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In the early hours of the twenty-first, we stood across the street mumbling drowsy greetings and admiring the banner adorning the entrance of the TAF compound. Even from a distance its vibrant colors and characters captured our attention. Ten minutes later we gathered under the festival tents, decidedly more lively after consuming coffee and dan bing, and watched the sky drop its first tentative drops of the day. “Oh dear,” one dismayed volunteer murmured. Another volunteer quickly replied that “[it’d] be good luck.”. “Don’t you know rain on a festival day is good luck?” she asked us with a grin.Rain has become something of a traditional part of Red Room’s anniversaries; in fact, not a single Red Room anniversary has been without it. Though rain can be a nuisance, it is perhaps a fitting symbol of Red Room’s rebirth.
Red Roomers watch an outside performance under umbrellas.
In a traditional sense, rain has always symbolized revival; rain transforms the land through nourishing the soil. Similarly, Red Room has transformed through finding new soil. Since moving to the TAF, Red Room has introduced a myriad of events and activities for the community. In short, Red Room’s rebirth has ushered a new era, enabling Red Roomers to attain new heights in expressing creativity. This idea of rebirth was well captured during Red Room’s anniversary, which proudly presented some of the community’s new initiatives including a first glimpse at plays written and performed by members of the Red Room community. When Red Roomers weren’t enjoying performances, they were able to peruse the walls which were adorned with featured art by J.J. Chen and Ted Pigott from Red Room’s second Visual Dialogues.
Yet, Red Room’s expansion and rebirth has not drastically eroded the traditions Red Roomers value most. The return of rain on November 21st also reminded many Red Roomers of the aspects they love most about the community. For as the sky drizzled, community members gathered, laughed and shared. During Stage Time & Juice, the rain did not hinder the imaginations of Juicers as they fought agents of destruction, or dazzled audiences with magic. Indeed, it did not prevent them from embarking on great adventures on the grounds, imaginary sword and cape in hand. As the day cooled, Red Roomers could again gather inside to listen to rich stories by performers from Red Room Radio Redux’s Read Aloud.
Juicers unleash their imagination during Stage Time & Juice
Outside, Red Roomers were treated to a mix of sounds from musicians whose sound ranged from classic rock, to blues, to traditional aboriginal. Crowds gathered in front of the colorful stage, hands cupping a warm cup of 臺Walla, Red Room Chai from R & D Lab, or a beer from Bloch Brewing Company. They browsed artisan booths holding a sandwich from Sprout or Belgian fries from Belga, and watched new and old Red Room musicians perform.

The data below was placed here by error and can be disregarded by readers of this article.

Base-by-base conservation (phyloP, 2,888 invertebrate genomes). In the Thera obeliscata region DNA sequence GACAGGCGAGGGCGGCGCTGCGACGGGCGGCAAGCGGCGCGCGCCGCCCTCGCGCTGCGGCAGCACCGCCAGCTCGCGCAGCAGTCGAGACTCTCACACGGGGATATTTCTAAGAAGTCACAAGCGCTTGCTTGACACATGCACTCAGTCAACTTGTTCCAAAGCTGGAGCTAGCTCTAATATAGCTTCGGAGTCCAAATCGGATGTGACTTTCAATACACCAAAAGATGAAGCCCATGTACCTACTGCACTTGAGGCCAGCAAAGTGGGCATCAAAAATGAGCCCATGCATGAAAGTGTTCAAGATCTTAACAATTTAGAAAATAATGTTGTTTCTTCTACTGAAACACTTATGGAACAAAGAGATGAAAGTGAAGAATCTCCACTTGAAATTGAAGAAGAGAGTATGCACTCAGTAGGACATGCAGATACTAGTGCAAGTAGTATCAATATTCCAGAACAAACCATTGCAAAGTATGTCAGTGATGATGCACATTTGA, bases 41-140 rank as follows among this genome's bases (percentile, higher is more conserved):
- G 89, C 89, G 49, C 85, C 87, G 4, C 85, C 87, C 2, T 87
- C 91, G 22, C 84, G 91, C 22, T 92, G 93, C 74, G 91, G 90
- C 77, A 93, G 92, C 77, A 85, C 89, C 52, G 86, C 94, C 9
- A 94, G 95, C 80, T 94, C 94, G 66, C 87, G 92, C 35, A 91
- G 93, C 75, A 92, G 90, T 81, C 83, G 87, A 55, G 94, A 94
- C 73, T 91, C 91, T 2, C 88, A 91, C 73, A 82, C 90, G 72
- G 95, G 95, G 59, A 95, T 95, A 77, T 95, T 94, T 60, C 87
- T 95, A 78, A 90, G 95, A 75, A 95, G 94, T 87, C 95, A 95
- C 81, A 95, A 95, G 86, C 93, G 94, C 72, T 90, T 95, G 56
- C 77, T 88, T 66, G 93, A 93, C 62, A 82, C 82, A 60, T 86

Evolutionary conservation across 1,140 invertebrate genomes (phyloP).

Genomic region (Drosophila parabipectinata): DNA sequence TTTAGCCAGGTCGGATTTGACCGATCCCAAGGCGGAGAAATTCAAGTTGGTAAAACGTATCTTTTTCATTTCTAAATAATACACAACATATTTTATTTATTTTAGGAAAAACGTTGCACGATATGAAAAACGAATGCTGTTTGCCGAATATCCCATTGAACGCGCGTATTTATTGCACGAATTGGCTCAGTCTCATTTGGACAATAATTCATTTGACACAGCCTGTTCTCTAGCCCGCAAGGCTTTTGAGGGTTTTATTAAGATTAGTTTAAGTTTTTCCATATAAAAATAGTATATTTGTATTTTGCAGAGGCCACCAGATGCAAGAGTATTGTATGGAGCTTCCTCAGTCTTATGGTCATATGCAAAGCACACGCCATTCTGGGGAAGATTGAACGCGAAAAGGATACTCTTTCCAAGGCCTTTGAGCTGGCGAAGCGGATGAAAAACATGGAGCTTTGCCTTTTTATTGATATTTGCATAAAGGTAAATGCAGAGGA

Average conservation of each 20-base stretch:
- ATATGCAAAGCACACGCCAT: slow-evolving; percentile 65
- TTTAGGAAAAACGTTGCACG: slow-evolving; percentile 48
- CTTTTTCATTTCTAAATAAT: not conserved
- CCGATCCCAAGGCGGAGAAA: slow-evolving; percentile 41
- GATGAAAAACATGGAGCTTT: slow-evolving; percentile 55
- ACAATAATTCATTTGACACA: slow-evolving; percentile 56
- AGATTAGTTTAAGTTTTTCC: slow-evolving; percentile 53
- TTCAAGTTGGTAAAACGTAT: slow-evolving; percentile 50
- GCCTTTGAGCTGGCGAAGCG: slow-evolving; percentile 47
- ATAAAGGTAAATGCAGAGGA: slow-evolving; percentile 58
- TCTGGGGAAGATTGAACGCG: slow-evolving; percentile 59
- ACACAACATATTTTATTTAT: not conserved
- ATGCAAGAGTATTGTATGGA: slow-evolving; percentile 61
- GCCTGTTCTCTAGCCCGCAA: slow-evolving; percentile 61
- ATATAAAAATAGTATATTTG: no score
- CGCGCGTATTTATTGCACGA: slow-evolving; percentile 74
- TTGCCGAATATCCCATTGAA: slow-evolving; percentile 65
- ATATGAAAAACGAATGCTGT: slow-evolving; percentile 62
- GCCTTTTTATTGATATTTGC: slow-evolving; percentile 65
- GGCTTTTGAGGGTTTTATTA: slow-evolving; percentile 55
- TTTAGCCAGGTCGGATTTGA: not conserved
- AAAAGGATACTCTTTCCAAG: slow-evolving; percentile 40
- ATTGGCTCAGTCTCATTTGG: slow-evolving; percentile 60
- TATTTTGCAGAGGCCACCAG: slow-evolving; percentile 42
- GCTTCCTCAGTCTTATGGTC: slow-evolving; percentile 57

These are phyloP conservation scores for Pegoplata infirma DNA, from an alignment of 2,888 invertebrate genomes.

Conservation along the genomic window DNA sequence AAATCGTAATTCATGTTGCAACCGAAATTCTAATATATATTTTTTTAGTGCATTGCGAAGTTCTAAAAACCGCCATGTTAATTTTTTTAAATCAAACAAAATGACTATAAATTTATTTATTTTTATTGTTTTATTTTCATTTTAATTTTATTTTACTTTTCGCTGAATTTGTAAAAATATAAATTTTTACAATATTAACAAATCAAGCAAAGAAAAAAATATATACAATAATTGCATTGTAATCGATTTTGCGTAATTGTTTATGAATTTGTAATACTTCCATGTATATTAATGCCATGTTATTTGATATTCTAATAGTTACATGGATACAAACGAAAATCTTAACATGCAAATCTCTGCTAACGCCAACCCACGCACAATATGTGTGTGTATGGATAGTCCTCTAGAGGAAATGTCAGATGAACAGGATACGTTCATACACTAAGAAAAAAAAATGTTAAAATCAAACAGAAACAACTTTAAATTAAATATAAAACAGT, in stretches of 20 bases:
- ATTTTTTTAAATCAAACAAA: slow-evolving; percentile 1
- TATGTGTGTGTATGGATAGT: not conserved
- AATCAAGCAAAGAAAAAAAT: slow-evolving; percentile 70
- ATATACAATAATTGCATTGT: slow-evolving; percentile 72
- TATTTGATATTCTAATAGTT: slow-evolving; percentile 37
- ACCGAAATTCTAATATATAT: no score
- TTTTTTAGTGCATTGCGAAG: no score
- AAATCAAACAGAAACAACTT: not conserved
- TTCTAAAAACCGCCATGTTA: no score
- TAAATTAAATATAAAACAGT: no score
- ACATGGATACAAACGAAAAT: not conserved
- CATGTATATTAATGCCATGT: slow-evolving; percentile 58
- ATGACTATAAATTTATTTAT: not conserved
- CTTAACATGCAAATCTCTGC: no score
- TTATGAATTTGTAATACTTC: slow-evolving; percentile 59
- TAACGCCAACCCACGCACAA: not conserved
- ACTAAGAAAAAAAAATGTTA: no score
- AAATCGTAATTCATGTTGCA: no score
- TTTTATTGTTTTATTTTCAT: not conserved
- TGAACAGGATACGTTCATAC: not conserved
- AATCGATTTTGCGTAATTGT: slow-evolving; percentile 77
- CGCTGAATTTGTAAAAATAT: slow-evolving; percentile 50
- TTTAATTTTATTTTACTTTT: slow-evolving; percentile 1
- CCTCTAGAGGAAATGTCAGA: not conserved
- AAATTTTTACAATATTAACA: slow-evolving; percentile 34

Red Roomers collect in front of the stage for a late night performance
To memorialize the day, artists sketched Red Roomers, photographers snapped candids and, for the braver Red Roomers, artists offered free slow poke tattoos. Red Roomers could also transform themselves with anything from haircuts and metallic body art to the opportunity to learn about and dedicate themselves to important social issues. Of course there were plenty of opportunities to make less tangible memories. Red Room offered countless opportunities to get involved. Upstairs and downstairs, Red Roomers could participate in art whether through painting on a scroll, leaving their handprint on a canvas or speaking on community and compassion.
A Red Roomer prepares to add his hand print to the canvas.
As the day drew to an end, and the sky exchanged the sun for the stars, performers exchanged the stage for the Red Roomfloor. The members of Mafana and Faloco gathered beneath the stairs to continue celebrating. Sitting in a circle, they sang with ebullient enthusiasm, swaying and grinning; strumming and beating. Their joy was so irresistible that other Red Roomers soon joined in. Meanwhile, other performers moved inside to avoid the rain, exchanging a public performance for a more intimate one. Lights reflected warmly off the gathered crowd who watched transfixed as Valentin Le Chat and La Gitanita seamlessly merged different styles of physical art.
La Gitanita balances two of Valentin Le Chat’s juggling balls
The crowds did not dissipate, even as the night cooled. Instead, Red Roomers did what they do best. They provided a platform for artists and community members to express themselves creatively. They reveled in each other’s triumphs and talents and embraced each other’s goals and initiatives. The Renaissance Festival offered Red Roomers the opportunity to connect with six years of memories and renew their keenness to contribute to communities through art and volunteerism. Red Room is sustained by its community members’ passion and compassion and the anniversary was a wonderful continuation and expansion of those virtues.
Red Room volunteers gather at the end of a fulfilling day
Editor, Red Room News